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Kidney Diplomacy Offers Hope to Patients Worldwide

The Alliance for Paired Kidney Donation (APKD), a global leader in kidney donation, successfully facilitated a three-way kidney exchange between donors and patients from the United Arab Emirates and Israel that saved the lives of three women.

Michael Rees, MD, Ph.D.

CEO, Alliance for Paired Kidney Donation

The procedures, the first ever between Israel and the UAE, were the result of a collaboration between the APKD, the UAE Organ Donation and Transplant Committee, and the Israel Center for Transplantation.

The complicated exchange involved three kidney patients, two from Israel and one from the UAE, in a “pay-it-forward” series of transplants that required six surgeries and four hospitals. Each patient had a willing, living donor whose kidney was not a match for them but did match another patient.

Paying it forward

The three-way exchange worked like this: An Abu Dhabi-based donor gave a kidney to a patient from Israel whose husband did not match her. The husband donated one of his kidneys to a patient at another hospital in Israel, and in turn that patient’s incompatible donor, her daughter, donated her kidney, where it was transplanted into the original UAE donor’s mother. A private jet flew the Israeli daughter’s kidney across Saudi Arabia on a four-hour flight; 30 minutes later, the same plane flew the UAE daughter’s kidney back across Saudi Arabia to save the life of an Israeli mother.

As a result of this “kidney diplomacy,” which crossed religious and ideological lines, three lives were saved, valuable relationships were formed, and new transplantation regulations were developed. This exchange demonstrates how we can harness our differences for mutual benefit.

A global solution

In addition to working with governments, healthcare providers, and payers around the world to setup systems and processes that support paired kidney donation, APKD provides an industry-leading global kidney registry powered by the Nobel prize-winning algorithm of Dr. Alvin Roth of Stanford University. Dr. Roth has repeatedly stated publicly that we need a global solution to the global problem of kidney disease. Kidney exchange across borders creates a larger, more diverse pool of patients and donors resulting in more compatible matches.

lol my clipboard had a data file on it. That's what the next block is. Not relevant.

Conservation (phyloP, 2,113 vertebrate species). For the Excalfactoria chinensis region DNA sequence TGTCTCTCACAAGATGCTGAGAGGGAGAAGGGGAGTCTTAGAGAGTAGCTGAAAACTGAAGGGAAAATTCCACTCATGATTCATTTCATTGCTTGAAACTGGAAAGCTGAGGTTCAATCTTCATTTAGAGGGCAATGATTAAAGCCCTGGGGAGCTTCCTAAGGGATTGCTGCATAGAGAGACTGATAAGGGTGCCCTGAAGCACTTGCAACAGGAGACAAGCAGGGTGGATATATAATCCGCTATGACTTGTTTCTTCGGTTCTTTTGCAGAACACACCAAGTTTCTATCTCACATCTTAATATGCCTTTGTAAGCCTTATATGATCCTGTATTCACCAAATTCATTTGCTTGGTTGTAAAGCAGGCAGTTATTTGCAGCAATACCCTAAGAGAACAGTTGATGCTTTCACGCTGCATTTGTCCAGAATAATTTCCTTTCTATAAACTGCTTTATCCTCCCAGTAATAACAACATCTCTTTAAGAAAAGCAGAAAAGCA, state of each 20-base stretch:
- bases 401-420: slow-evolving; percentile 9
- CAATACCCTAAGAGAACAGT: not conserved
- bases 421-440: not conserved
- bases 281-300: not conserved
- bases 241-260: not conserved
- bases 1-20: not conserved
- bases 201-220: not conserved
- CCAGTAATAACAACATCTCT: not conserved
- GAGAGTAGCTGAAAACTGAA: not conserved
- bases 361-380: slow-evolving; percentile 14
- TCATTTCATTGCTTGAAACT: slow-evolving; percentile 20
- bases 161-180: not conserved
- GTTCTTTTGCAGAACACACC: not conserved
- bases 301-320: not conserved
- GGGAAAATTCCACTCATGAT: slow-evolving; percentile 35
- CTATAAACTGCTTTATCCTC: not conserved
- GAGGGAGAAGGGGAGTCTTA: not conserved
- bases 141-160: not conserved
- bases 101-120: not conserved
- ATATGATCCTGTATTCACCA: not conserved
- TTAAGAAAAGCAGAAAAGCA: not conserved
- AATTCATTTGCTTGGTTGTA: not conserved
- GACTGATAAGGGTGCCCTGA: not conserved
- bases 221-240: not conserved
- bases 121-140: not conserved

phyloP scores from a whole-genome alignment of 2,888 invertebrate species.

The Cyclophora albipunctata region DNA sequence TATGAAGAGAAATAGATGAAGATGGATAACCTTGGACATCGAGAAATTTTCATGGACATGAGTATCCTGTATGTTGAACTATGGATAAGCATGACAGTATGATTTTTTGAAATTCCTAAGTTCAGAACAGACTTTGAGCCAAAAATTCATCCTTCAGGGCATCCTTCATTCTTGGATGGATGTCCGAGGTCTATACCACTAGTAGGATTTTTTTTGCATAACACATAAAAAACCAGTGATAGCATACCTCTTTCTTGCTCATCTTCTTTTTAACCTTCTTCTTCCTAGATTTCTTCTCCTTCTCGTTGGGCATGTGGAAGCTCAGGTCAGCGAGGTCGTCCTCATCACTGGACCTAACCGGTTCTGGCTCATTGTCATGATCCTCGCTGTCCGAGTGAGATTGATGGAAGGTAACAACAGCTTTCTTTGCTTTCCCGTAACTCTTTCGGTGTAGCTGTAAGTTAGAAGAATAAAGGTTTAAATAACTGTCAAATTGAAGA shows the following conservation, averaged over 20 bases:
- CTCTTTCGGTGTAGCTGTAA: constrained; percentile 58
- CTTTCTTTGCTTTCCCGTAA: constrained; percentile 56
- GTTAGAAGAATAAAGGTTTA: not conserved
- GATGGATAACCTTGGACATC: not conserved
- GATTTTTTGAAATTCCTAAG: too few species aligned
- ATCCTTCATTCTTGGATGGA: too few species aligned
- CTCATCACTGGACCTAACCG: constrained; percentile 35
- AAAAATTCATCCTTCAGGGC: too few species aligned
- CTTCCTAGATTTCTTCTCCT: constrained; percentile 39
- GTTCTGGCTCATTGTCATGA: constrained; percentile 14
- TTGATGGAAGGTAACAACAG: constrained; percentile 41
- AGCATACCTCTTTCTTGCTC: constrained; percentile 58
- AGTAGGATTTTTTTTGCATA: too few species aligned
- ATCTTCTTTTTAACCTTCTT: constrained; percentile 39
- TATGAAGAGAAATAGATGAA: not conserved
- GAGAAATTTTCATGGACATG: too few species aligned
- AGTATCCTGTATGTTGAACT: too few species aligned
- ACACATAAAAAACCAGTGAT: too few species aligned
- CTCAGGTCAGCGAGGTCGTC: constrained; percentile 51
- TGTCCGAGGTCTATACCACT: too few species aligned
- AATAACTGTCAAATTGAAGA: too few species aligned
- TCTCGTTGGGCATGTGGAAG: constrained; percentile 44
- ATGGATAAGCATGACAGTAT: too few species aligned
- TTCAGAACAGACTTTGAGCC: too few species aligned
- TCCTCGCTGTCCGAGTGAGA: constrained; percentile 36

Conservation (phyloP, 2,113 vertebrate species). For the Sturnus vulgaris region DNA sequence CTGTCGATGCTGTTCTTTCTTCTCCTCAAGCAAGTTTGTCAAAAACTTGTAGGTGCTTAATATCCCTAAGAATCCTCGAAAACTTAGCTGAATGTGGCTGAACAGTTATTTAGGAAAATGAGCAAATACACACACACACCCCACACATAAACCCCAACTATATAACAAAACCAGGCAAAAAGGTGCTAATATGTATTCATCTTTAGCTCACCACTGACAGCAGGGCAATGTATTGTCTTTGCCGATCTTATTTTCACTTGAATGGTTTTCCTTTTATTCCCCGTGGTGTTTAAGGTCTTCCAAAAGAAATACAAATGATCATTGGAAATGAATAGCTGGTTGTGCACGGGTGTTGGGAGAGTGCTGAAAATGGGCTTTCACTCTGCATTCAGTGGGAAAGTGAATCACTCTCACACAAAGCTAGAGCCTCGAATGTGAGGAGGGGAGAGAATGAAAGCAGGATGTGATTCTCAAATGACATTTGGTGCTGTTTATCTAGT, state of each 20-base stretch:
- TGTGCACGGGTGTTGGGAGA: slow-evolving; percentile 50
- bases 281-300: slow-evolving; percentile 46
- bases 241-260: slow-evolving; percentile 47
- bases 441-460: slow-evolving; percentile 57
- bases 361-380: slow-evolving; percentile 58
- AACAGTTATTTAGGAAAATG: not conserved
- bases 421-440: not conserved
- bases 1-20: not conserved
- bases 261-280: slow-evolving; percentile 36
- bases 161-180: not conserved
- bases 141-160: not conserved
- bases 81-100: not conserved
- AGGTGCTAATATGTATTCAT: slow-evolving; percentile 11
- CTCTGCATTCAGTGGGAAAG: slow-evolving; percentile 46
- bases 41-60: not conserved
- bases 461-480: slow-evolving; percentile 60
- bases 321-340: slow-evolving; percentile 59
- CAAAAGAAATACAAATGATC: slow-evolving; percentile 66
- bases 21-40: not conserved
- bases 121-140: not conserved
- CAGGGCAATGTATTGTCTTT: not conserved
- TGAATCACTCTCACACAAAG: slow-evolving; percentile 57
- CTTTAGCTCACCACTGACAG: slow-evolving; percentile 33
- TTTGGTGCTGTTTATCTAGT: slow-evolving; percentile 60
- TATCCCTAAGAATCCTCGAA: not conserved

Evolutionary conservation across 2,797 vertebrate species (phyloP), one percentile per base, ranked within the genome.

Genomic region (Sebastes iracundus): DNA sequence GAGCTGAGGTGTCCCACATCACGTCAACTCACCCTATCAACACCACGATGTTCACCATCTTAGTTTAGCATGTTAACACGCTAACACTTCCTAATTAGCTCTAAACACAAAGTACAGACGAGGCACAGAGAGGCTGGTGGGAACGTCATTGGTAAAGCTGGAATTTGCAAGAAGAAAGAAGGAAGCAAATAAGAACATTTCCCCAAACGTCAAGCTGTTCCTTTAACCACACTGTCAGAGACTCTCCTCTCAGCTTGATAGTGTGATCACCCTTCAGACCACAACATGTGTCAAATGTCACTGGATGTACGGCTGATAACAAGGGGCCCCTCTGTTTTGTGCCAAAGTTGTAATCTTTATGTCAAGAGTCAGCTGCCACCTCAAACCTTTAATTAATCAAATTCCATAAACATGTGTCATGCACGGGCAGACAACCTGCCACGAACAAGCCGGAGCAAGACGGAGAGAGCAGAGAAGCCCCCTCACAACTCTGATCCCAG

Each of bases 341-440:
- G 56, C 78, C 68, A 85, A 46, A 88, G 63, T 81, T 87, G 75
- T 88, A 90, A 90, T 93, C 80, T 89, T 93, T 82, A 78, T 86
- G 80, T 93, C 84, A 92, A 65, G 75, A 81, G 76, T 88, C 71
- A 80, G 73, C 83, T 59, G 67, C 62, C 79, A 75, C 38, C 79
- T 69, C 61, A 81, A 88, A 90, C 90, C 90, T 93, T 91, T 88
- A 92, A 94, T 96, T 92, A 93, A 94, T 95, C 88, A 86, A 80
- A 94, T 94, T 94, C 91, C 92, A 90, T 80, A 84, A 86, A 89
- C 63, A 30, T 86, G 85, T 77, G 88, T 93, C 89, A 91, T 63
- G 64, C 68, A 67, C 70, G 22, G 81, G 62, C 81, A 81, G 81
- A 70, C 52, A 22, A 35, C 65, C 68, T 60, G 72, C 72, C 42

Kidney disease is a leading cause of death around the world. While dialysis helps, kidney transplantation is the only cure once the kidney has failed. Kidney failure patients often have donors willing to help, only to learn the patient and donor are incompatible, ruling out the possibility of a transplant. This was the case for each of the patients involved — two women with daughters who did not match and one woman whose husband was not a match. Kidney exchanges make transplantation possible, because they allow incompatible pairs to exchange their donor’s kidney, resulting in each patient in need receiving a compatible kidney.

Bridging gaps

To make this exchange possible, APKD’s Chief Growth Officer Atul Agnihotri worked for months behind the scenes. UAE and Israel recognized how collaborating on this exchange would save lives, and all parties understood the magnitude of this event. This was more than a three-way exchange; it was a statement about our collective humanity. As Dr. Roth notes, “This exchange can bring not only health, but peace.”

The APKD was created to lead innovation in the living donor kidney space. As a result of this exchange, three lives were saved, new transplantation regulations were developed, and valuable relationships were formed.  

We are honored to work with transplant centers around the world, and we hope kidney transplantation can not only help save lives, but also help bridge gaps and improve dialogue between countries.

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